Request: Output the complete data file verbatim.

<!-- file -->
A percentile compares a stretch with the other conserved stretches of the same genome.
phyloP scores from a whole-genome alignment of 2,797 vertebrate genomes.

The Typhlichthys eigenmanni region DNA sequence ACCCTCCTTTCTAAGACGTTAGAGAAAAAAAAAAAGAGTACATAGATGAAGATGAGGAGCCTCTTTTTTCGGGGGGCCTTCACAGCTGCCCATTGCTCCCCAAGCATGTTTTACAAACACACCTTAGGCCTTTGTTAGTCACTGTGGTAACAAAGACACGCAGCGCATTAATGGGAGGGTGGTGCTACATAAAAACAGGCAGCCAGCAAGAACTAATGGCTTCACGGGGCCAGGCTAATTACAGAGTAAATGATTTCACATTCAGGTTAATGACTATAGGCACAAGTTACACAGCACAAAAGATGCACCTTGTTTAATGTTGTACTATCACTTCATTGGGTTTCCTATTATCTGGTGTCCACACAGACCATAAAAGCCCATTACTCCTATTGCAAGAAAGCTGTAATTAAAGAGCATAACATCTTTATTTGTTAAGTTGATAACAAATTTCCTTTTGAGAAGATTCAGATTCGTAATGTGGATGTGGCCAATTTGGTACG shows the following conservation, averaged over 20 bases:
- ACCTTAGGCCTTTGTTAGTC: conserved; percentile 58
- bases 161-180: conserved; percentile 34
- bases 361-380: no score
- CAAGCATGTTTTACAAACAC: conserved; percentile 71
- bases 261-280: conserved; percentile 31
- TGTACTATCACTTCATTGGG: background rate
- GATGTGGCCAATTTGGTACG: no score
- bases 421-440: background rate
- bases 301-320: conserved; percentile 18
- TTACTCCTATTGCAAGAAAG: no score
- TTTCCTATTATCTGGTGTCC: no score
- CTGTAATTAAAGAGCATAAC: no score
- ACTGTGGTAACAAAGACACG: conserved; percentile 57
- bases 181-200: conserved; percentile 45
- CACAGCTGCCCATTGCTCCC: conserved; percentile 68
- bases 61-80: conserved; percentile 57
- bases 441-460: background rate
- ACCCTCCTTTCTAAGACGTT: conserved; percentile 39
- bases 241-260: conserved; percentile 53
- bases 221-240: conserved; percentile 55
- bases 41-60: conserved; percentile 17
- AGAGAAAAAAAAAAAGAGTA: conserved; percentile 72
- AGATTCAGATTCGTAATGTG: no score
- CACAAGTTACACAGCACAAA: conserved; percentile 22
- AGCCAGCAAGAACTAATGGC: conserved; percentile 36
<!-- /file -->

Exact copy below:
A percentile compares a stretch with the other conserved stretches of the same genome.
phyloP scores from a whole-genome alignment of 2,797 vertebrate genomes.

The Typhlichthys eigenmanni region DNA sequence ACCCTCCTTTCTAAGACGTTAGAGAAAAAAAAAAAGAGTACATAGATGAAGATGAGGAGCCTCTTTTTTCGGGGGGCCTTCACAGCTGCCCATTGCTCCCCAAGCATGTTTTACAAACACACCTTAGGCCTTTGTTAGTCACTGTGGTAACAAAGACACGCAGCGCATTAATGGGAGGGTGGTGCTACATAAAAACAGGCAGCCAGCAAGAACTAATGGCTTCACGGGGCCAGGCTAATTACAGAGTAAATGATTTCACATTCAGGTTAATGACTATAGGCACAAGTTACACAGCACAAAAGATGCACCTTGTTTAATGTTGTACTATCACTTCATTGGGTTTCCTATTATCTGGTGTCCACACAGACCATAAAAGCCCATTACTCCTATTGCAAGAAAGCTGTAATTAAAGAGCATAACATCTTTATTTGTTAAGTTGATAACAAATTTCCTTTTGAGAAGATTCAGATTCGTAATGTGGATGTGGCCAATTTGGTACG shows the following conservation, averaged over 20 bases:
- ACCTTAGGCCTTTGTTAGTC: conserved; percentile 58
- bases 161-180: conserved; percentile 34
- bases 361-380: no score
- CAAGCATGTTTTACAAACAC: conserved; percentile 71
- bases 261-280: conserved; percentile 31
- TGTACTATCACTTCATTGGG: background rate
- GATGTGGCCAATTTGGTACG: no score
- bases 421-440: background rate
- bases 301-320: conserved; percentile 18
- TTACTCCTATTGCAAGAAAG: no score
- TTTCCTATTATCTGGTGTCC: no score
- CTGTAATTAAAGAGCATAAC: no score
- ACTGTGGTAACAAAGACACG: conserved; percentile 57
- bases 181-200: conserved; percentile 45
- CACAGCTGCCCATTGCTCCC: conserved; percentile 68
- bases 61-80: conserved; percentile 57
- bases 441-460: background rate
- ACCCTCCTTTCTAAGACGTT: conserved; percentile 39
- bases 241-260: conserved; percentile 53
- bases 221-240: conserved; percentile 55
- bases 41-60: conserved; percentile 17
- AGAGAAAAAAAAAAAGAGTA: conserved; percentile 72
- AGATTCAGATTCGTAATGTG: no score
- CACAAGTTACACAGCACAAA: conserved; percentile 22
- AGCCAGCAAGAACTAATGGC: conserved; percentile 36